Categories
Election 2008 Obama Political Philosophy Politics Reflections

America’s Inherent Fragility

[digg-reddit-me]Without endorsing the report or the think tank, here’s an appropriate quote from the Harry Bradley Foundation’s report on America’s National Identity [pdf] (h/t David Broder):

America is unique among nations in being founded not on a common ethnicity, but on a set
of ideas. A nation based on ethnicity perpetuates itself by the fact of birth. But a nation founded
on an idea starts anew with each generation and with each new group of immigrants. Knowing
what America stands for is not a genetic inheritance. It must be learned, both by the next generation and by those who come to this country. In this way, a nation founded on an idea is inherently fragile. And a nation that celebrates the many ways we are different from one another must remind itself constantly of what we all share

This understanding of the inherent fragility of America represents the essential insight of American conservatism – an understanding that George W. Bush has entirely rejected. I describe this as a conservative insight based on a more traditional view of conservatism that, in Buckley’s phrase, “stands athwart history shouting ‘Stop!’ ”  A conservatism that in the tradition of Edmund Burke and Russel Kirk respects traditions and the status quo.

George W. Bush is not a conservative by any of these standards.  He is instead, a right-winger, divorced from the divorced from the inherent moderate or even reactionary elements of the conservative tradition.  He is not a liberal – as some conservatives now claim, trying to distance themselves from him.  Bush is a radical right-winger whose main focus has been the establishment of an American empire abroad and an elected monarch at home.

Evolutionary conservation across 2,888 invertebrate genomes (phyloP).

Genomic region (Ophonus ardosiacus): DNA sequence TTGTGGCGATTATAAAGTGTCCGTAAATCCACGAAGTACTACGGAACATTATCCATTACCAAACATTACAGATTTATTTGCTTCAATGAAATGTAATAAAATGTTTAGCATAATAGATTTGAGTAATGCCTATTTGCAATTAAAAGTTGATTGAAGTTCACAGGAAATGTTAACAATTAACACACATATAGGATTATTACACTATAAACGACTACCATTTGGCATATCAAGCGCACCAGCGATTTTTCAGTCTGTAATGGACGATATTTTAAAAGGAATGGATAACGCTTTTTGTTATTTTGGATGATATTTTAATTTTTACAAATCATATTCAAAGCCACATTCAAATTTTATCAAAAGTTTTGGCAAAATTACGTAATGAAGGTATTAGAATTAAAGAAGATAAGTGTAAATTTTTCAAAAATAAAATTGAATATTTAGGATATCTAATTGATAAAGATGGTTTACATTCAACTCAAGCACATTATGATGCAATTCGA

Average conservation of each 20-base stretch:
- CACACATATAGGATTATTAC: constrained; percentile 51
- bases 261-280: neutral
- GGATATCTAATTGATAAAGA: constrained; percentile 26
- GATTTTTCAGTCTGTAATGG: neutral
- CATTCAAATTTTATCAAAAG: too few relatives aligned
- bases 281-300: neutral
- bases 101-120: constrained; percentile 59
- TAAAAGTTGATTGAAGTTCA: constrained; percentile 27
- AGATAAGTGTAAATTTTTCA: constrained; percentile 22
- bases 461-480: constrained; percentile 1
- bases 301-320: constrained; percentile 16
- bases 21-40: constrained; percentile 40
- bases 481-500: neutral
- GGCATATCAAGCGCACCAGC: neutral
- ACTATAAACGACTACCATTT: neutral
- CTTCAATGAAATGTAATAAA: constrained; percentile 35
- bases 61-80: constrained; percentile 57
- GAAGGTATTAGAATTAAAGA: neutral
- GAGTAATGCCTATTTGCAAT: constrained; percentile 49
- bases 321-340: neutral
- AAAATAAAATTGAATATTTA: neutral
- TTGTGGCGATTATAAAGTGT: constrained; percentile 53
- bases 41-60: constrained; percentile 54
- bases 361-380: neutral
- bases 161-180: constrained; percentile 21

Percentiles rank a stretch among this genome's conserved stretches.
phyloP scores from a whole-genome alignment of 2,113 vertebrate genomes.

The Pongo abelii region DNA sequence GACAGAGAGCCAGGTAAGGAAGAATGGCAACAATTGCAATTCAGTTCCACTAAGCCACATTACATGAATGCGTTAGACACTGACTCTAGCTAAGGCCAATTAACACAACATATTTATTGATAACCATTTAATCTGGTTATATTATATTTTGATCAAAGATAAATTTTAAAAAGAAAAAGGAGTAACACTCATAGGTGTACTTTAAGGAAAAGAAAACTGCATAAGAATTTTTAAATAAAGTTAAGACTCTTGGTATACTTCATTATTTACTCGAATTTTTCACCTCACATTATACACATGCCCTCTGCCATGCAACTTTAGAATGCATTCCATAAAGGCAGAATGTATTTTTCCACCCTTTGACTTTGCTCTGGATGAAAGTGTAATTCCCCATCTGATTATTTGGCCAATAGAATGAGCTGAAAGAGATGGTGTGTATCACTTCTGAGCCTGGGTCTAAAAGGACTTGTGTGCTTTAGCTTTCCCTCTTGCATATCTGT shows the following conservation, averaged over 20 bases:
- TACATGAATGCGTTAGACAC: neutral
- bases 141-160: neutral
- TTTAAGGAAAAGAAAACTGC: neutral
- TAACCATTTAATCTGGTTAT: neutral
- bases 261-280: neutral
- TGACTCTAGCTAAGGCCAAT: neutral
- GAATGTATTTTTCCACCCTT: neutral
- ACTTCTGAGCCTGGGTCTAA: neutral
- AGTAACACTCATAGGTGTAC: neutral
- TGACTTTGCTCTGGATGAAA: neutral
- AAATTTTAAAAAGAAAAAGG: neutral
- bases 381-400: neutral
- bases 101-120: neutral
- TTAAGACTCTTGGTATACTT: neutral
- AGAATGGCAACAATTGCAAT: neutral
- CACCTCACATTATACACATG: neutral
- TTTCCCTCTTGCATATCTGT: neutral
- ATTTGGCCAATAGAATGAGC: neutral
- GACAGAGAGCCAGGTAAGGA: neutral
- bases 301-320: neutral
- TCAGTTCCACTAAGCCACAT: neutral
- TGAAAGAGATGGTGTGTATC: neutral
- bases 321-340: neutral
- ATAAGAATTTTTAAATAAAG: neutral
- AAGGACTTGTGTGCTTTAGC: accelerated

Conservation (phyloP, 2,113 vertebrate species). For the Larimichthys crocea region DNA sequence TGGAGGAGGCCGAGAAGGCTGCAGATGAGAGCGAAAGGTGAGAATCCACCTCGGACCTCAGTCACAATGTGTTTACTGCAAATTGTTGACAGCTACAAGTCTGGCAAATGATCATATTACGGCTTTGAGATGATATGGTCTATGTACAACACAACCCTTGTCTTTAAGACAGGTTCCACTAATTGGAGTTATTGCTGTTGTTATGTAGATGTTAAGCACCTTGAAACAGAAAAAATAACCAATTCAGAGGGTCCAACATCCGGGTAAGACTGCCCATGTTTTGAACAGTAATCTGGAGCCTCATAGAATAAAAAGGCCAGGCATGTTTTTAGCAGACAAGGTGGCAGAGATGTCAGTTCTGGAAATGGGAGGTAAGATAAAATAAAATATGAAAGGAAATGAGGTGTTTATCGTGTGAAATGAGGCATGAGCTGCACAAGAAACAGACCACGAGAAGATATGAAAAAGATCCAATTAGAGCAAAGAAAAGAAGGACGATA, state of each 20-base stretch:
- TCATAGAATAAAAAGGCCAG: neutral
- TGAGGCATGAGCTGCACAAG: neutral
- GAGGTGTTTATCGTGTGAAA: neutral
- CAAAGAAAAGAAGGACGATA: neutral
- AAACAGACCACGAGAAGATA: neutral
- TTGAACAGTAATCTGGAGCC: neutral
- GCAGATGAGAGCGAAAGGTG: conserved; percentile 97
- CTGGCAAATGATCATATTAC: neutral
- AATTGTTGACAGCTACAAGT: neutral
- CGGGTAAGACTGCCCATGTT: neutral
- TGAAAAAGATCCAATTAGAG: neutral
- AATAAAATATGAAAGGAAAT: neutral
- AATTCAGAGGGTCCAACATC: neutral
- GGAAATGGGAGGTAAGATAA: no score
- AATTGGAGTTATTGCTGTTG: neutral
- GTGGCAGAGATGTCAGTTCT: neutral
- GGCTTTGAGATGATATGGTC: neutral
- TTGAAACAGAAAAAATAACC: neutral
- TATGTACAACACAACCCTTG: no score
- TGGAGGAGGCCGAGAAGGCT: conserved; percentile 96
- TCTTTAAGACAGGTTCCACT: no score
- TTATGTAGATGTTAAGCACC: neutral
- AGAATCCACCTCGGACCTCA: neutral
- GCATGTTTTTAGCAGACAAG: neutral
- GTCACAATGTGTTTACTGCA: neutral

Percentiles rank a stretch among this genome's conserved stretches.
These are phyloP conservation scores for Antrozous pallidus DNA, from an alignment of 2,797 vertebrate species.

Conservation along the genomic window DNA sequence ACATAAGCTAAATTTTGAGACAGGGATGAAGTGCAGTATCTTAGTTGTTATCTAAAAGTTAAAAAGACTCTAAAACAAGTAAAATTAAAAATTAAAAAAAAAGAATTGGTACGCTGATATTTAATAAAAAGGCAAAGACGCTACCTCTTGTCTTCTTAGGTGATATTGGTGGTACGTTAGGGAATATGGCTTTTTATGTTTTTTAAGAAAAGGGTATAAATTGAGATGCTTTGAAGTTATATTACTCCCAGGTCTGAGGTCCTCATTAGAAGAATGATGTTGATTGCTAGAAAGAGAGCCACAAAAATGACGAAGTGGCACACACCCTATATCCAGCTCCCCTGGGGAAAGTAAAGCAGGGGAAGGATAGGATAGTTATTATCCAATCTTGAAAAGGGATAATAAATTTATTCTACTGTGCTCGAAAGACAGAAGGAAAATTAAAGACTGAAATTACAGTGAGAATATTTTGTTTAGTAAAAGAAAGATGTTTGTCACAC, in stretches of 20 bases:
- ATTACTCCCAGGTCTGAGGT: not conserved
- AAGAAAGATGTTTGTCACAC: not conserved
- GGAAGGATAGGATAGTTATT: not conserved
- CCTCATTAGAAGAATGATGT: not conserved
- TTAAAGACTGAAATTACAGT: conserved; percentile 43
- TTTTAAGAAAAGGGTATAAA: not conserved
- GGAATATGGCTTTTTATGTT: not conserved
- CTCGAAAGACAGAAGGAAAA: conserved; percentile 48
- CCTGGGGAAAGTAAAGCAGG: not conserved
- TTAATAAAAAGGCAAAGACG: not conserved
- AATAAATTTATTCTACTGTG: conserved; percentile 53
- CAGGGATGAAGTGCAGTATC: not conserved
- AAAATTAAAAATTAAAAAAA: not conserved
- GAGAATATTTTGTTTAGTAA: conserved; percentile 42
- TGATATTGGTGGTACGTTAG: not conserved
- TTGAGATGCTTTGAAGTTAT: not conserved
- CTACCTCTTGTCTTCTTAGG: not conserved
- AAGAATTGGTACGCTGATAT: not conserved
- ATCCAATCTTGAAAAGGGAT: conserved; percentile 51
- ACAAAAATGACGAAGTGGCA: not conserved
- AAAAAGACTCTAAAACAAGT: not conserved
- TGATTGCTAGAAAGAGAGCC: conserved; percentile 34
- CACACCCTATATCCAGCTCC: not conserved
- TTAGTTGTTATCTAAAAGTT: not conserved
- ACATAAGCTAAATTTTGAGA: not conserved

What is most perplexing about Bush is that even as he has sought monarchical powers – the ability to imprison people without charge or judicial review indefinitely, the right to be free from the constraints of law, the authority to wage war without checks or balances, and the protection from accountability to the people or other branches of government – he has been relatively restrained in his use of them.  This makes his presidency all the more insidious – as the greatest majority of Americans have not noticed the growing power of the presidency even as it threatens the very idea of America – and idea which is inherently fragile.

This report focuses on how we need to educate America children and citizens in order to enable America to survive.  This is true.  But what this report appears to miss is that the most dire, the most pressing threat to America today is the legal framework and the precedent set by the actions of the Bush administration.

Categories
Domestic issues Election 2008 Foreign Policy Iraq Law McCain Obama Politics

The curmudgeonly conservative columnist questions McCain

George Will, curmudgeonly conservative columnist, pointedly asks John McCain a few worthwhile questions in yesterday’s column:

  1. You say you are not “ready to go to war with Iran,” but you also say the “one thing worse” than “exercising the military option” is “a nuclear-armed Iran.” Because strenuous diplomacy has not dented Iran’s nuclear ambitions, is not a vote for you a vote for war with Iran?